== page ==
WATERVILLE — George Manter had been a dentist for nearly a decade when his daughter Abigail entered the world.

In those days, men dominated the upper tier of the dental profession. Women might be hygienists, but men filled the cavities and pulled the teeth.

Nowadays, though, patients who walk into Silver Street Dentistry can have their choice of Manters, and it’s a gender and generational choice.

George and Abigail Manter have become a dad and daughter dental duo and their partnership, officially launched July 12, speaks both to the strength of their relationship and the more open-minded ways of society.

When Abigail first mentioned her interest in becoming a dentist, however, her father reacted less than enthusiastically.

“He said ‘That is an awful idea,’ ” Abigail said.

She understood that he really didn’t mean what he said — at least not entirely. His purpose, she explained, was to make her consider her choice carefully and not to let thoughts of pleasing dad sway her thinking.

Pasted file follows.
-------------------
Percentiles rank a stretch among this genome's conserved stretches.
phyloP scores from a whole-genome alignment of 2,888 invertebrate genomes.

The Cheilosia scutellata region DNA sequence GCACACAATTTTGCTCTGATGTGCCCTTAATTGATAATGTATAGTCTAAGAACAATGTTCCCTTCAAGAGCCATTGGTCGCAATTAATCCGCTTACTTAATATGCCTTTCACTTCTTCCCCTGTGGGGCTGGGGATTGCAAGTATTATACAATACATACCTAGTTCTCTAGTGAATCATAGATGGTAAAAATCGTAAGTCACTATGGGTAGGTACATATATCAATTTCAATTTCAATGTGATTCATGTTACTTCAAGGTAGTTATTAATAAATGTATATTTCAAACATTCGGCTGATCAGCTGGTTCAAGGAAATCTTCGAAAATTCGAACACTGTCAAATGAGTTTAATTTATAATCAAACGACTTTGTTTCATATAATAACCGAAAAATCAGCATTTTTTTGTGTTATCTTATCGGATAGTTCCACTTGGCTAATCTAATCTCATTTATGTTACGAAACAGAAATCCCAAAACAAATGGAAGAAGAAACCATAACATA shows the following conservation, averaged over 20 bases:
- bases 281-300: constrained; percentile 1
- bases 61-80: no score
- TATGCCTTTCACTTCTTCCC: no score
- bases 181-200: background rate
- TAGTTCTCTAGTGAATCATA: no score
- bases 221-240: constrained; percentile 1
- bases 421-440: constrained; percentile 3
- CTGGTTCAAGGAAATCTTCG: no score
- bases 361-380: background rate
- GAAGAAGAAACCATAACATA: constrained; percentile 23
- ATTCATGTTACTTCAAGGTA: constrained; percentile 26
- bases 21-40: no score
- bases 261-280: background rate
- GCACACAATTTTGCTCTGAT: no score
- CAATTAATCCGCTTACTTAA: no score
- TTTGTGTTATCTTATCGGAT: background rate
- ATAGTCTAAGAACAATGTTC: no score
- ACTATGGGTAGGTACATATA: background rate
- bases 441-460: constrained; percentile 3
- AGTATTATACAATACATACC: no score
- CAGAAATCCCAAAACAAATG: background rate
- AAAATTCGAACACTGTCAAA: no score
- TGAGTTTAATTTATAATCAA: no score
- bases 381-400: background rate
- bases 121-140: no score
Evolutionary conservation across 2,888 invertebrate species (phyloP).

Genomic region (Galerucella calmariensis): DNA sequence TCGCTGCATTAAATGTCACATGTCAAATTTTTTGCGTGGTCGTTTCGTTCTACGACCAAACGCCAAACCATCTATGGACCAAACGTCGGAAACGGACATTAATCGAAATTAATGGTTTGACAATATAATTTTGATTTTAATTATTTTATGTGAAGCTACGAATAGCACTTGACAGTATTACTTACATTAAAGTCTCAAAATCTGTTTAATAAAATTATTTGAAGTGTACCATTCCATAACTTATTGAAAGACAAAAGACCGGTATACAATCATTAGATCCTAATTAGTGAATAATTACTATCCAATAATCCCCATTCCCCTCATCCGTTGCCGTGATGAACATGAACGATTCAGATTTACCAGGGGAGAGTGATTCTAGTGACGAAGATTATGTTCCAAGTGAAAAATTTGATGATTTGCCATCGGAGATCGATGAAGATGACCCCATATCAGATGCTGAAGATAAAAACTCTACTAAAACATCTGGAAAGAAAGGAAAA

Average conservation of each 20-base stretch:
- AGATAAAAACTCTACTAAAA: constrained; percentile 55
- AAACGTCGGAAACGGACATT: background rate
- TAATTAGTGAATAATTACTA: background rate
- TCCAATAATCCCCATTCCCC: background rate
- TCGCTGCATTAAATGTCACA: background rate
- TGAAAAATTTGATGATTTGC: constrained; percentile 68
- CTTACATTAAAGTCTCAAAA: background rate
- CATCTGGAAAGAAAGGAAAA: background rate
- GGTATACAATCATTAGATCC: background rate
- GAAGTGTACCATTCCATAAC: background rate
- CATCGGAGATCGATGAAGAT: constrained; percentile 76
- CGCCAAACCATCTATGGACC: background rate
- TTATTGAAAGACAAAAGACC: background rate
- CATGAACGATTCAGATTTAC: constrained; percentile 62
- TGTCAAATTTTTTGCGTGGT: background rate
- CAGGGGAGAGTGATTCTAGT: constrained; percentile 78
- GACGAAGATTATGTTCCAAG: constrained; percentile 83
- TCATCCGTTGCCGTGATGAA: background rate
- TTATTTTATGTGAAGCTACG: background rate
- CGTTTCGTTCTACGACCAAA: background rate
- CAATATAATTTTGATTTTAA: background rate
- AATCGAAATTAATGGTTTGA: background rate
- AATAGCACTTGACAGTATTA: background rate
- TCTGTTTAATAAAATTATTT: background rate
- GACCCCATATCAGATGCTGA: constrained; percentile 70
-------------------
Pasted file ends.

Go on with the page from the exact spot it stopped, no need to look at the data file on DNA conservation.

“That gave me the ability to decide for myself,” she said.

George Manter said any person who considers dentistry as a career has to be clear. It takes a certain person to be happy as a dentist, he said.

“It is a confined job,” he said, “in a confined space. It would be a miserable job for the wrong person.”

New model

John Bastey, the Maine Dental Association’s director of governmental affairs, said the old model of dentistry is decaying fast as more and more women enter the profession.